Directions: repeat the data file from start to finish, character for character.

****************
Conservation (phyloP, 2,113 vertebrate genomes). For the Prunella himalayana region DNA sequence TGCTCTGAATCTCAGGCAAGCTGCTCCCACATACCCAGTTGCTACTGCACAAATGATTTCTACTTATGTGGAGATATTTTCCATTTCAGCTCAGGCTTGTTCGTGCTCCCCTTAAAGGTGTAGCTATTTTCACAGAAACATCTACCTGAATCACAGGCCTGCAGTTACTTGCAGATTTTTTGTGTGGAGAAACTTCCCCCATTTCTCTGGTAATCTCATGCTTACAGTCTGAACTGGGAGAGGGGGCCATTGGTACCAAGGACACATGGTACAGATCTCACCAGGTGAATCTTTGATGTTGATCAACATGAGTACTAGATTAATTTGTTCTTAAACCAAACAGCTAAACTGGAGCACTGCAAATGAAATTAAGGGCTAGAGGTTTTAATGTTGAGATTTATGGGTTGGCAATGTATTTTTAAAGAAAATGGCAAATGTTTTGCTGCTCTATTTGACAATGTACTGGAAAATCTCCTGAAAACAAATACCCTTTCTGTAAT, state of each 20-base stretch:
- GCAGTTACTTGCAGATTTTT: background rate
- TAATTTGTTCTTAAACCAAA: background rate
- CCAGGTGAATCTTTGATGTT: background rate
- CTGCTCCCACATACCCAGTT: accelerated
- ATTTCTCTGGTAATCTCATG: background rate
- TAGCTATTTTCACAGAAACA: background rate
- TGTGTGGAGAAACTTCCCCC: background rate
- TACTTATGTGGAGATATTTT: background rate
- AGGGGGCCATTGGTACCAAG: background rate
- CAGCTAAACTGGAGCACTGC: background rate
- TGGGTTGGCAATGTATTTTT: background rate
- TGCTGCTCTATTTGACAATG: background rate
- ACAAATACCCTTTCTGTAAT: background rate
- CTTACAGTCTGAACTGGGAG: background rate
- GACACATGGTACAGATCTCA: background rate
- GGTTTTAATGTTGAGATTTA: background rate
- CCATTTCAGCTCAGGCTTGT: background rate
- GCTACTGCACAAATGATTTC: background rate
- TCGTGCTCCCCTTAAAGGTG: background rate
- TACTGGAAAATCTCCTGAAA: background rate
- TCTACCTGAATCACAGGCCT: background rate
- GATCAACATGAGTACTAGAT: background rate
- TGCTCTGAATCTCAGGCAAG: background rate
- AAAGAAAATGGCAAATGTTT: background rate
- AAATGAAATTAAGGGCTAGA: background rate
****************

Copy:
Conservation (phyloP, 2,113 vertebrate genomes). For the Prunella himalayana region DNA sequence TGCTCTGAATCTCAGGCAAGCTGCTCCCACATACCCAGTTGCTACTGCACAAATGATTTCTACTTATGTGGAGATATTTTCCATTTCAGCTCAGGCTTGTTCGTGCTCCCCTTAAAGGTGTAGCTATTTTCACAGAAACATCTACCTGAATCACAGGCCTGCAGTTACTTGCAGATTTTTTGTGTGGAGAAACTTCCCCCATTTCTCTGGTAATCTCATGCTTACAGTCTGAACTGGGAGAGGGGGCCATTGGTACCAAGGACACATGGTACAGATCTCACCAGGTGAATCTTTGATGTTGATCAACATGAGTACTAGATTAATTTGTTCTTAAACCAAACAGCTAAACTGGAGCACTGCAAATGAAATTAAGGGCTAGAGGTTTTAATGTTGAGATTTATGGGTTGGCAATGTATTTTTAAAGAAAATGGCAAATGTTTTGCTGCTCTATTTGACAATGTACTGGAAAATCTCCTGAAAACAAATACCCTTTCTGTAAT, state of each 20-base stretch:
- GCAGTTACTTGCAGATTTTT: background rate
- TAATTTGTTCTTAAACCAAA: background rate
- CCAGGTGAATCTTTGATGTT: background rate
- CTGCTCCCACATACCCAGTT: accelerated
- ATTTCTCTGGTAATCTCATG: background rate
- TAGCTATTTTCACAGAAACA: background rate
- TGTGTGGAGAAACTTCCCCC: background rate
- TACTTATGTGGAGATATTTT: background rate
- AGGGGGCCATTGGTACCAAG: background rate
- CAGCTAAACTGGAGCACTGC: background rate
- TGGGTTGGCAATGTATTTTT: background rate
- TGCTGCTCTATTTGACAATG: background rate
- ACAAATACCCTTTCTGTAAT: background rate
- CTTACAGTCTGAACTGGGAG: background rate
- GACACATGGTACAGATCTCA: background rate
- GGTTTTAATGTTGAGATTTA: background rate
- CCATTTCAGCTCAGGCTTGT: background rate
- GCTACTGCACAAATGATTTC: background rate
- TCGTGCTCCCCTTAAAGGTG: background rate
- TACTGGAAAATCTCCTGAAA: background rate
- TCTACCTGAATCACAGGCCT: background rate
- GATCAACATGAGTACTAGAT: background rate
- TGCTCTGAATCTCAGGCAAG: background rate
- AAAGAAAATGGCAAATGTTT: background rate
- AAATGAAATTAAGGGCTAGA: background rate